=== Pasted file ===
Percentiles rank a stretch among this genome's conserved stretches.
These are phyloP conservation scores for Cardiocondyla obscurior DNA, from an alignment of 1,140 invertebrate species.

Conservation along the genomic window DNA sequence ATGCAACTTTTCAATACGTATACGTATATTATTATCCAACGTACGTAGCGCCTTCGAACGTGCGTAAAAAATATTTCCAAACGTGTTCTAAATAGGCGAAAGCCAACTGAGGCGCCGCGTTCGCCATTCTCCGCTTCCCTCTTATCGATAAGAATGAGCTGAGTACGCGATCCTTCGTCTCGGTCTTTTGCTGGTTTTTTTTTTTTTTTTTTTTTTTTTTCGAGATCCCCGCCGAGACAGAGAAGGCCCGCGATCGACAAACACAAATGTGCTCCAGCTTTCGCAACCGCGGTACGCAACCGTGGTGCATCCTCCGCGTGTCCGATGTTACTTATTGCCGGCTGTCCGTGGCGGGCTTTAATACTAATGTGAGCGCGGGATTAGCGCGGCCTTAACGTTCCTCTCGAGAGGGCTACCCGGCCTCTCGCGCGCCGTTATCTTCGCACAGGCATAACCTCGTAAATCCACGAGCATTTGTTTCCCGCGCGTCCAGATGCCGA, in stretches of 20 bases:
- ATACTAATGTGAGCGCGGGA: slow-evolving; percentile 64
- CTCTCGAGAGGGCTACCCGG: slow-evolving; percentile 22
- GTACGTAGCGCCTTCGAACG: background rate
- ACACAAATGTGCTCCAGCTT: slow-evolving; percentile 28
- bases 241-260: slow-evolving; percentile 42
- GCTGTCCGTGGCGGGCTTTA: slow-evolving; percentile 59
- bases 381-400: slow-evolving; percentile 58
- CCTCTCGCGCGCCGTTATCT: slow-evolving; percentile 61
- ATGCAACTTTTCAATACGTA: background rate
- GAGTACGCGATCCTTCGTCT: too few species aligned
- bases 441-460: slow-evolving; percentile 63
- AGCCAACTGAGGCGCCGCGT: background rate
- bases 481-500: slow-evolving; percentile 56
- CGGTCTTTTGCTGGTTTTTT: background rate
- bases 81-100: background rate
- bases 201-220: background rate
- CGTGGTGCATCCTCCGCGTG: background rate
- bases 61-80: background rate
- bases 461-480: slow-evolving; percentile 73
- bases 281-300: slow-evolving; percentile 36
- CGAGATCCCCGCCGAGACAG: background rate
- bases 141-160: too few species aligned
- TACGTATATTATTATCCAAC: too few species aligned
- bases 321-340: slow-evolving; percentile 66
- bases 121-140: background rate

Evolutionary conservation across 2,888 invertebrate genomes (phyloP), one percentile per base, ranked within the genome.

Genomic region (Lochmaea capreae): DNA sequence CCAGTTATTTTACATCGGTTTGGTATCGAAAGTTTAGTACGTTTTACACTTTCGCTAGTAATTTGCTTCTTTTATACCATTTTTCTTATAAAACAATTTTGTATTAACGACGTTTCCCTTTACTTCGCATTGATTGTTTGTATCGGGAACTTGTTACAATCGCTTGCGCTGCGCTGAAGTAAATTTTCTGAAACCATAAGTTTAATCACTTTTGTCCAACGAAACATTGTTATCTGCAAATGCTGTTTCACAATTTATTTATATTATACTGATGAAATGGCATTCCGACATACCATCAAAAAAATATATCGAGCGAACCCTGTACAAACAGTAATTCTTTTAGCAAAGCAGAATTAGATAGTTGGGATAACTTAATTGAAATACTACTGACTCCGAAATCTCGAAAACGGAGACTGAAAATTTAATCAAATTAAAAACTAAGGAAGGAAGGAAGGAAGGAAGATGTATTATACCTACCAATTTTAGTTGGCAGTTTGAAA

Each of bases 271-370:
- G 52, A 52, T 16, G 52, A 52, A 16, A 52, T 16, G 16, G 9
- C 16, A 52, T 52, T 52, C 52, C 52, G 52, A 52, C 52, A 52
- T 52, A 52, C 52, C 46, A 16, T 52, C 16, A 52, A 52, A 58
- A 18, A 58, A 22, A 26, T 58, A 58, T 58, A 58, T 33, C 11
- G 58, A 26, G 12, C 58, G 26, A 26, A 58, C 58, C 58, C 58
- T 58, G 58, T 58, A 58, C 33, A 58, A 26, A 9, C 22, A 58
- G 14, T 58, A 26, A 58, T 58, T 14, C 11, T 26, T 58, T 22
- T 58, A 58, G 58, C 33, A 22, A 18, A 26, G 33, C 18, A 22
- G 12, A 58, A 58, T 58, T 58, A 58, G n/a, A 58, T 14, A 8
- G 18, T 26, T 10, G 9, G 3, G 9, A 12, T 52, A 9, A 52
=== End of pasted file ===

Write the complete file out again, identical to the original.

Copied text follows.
Percentiles rank a stretch among this genome's conserved stretches.
These are phyloP conservation scores for Cardiocondyla obscurior DNA, from an alignment of 1,140 invertebrate species.

Conservation along the genomic window DNA sequence ATGCAACTTTTCAATACGTATACGTATATTATTATCCAACGTACGTAGCGCCTTCGAACGTGCGTAAAAAATATTTCCAAACGTGTTCTAAATAGGCGAAAGCCAACTGAGGCGCCGCGTTCGCCATTCTCCGCTTCCCTCTTATCGATAAGAATGAGCTGAGTACGCGATCCTTCGTCTCGGTCTTTTGCTGGTTTTTTTTTTTTTTTTTTTTTTTTTTCGAGATCCCCGCCGAGACAGAGAAGGCCCGCGATCGACAAACACAAATGTGCTCCAGCTTTCGCAACCGCGGTACGCAACCGTGGTGCATCCTCCGCGTGTCCGATGTTACTTATTGCCGGCTGTCCGTGGCGGGCTTTAATACTAATGTGAGCGCGGGATTAGCGCGGCCTTAACGTTCCTCTCGAGAGGGCTACCCGGCCTCTCGCGCGCCGTTATCTTCGCACAGGCATAACCTCGTAAATCCACGAGCATTTGTTTCCCGCGCGTCCAGATGCCGA, in stretches of 20 bases:
- ATACTAATGTGAGCGCGGGA: slow-evolving; percentile 64
- CTCTCGAGAGGGCTACCCGG: slow-evolving; percentile 22
- GTACGTAGCGCCTTCGAACG: background rate
- ACACAAATGTGCTCCAGCTT: slow-evolving; percentile 28
- bases 241-260: slow-evolving; percentile 42
- GCTGTCCGTGGCGGGCTTTA: slow-evolving; percentile 59
- bases 381-400: slow-evolving; percentile 58
- CCTCTCGCGCGCCGTTATCT: slow-evolving; percentile 61
- ATGCAACTTTTCAATACGTA: background rate
- GAGTACGCGATCCTTCGTCT: too few species aligned
- bases 441-460: slow-evolving; percentile 63
- AGCCAACTGAGGCGCCGCGT: background rate
- bases 481-500: slow-evolving; percentile 56
- CGGTCTTTTGCTGGTTTTTT: background rate
- bases 81-100: background rate
- bases 201-220: background rate
- CGTGGTGCATCCTCCGCGTG: background rate
- bases 61-80: background rate
- bases 461-480: slow-evolving; percentile 73
- bases 281-300: slow-evolving; percentile 36
- CGAGATCCCCGCCGAGACAG: background rate
- bases 141-160: too few species aligned
- TACGTATATTATTATCCAAC: too few species aligned
- bases 321-340: slow-evolving; percentile 66
- bases 121-140: background rate

Evolutionary conservation across 2,888 invertebrate genomes (phyloP), one percentile per base, ranked within the genome.

Genomic region (Lochmaea capreae): DNA sequence CCAGTTATTTTACATCGGTTTGGTATCGAAAGTTTAGTACGTTTTACACTTTCGCTAGTAATTTGCTTCTTTTATACCATTTTTCTTATAAAACAATTTTGTATTAACGACGTTTCCCTTTACTTCGCATTGATTGTTTGTATCGGGAACTTGTTACAATCGCTTGCGCTGCGCTGAAGTAAATTTTCTGAAACCATAAGTTTAATCACTTTTGTCCAACGAAACATTGTTATCTGCAAATGCTGTTTCACAATTTATTTATATTATACTGATGAAATGGCATTCCGACATACCATCAAAAAAATATATCGAGCGAACCCTGTACAAACAGTAATTCTTTTAGCAAAGCAGAATTAGATAGTTGGGATAACTTAATTGAAATACTACTGACTCCGAAATCTCGAAAACGGAGACTGAAAATTTAATCAAATTAAAAACTAAGGAAGGAAGGAAGGAAGGAAGATGTATTATACCTACCAATTTTAGTTGGCAGTTTGAAA

Each of bases 271-370:
- G 52, A 52, T 16, G 52, A 52, A 16, A 52, T 16, G 16, G 9
- C 16, A 52, T 52, T 52, C 52, C 52, G 52, A 52, C 52, A 52
- T 52, A 52, C 52, C 46, A 16, T 52, C 16, A 52, A 52, A 58
- A 18, A 58, A 22, A 26, T 58, A 58, T 58, A 58, T 33, C 11
- G 58, A 26, G 12, C 58, G 26, A 26, A 58, C 58, C 58, C 58
- T 58, G 58, T 58, A 58, C 33, A 58, A 26, A 9, C 22, A 58
- G 14, T 58, A 26, A 58, T 58, T 14, C 11, T 26, T 58, T 22
- T 58, A 58, G 58, C 33, A 22, A 18, A 26, G 33, C 18, A 22
- G 12, A 58, A 58, T 58, T 58, A 58, G n/a, A 58, T 14, A 8
- G 18, T 26, T 10, G 9, G 3, G 9, A 12, T 52, A 9, A 52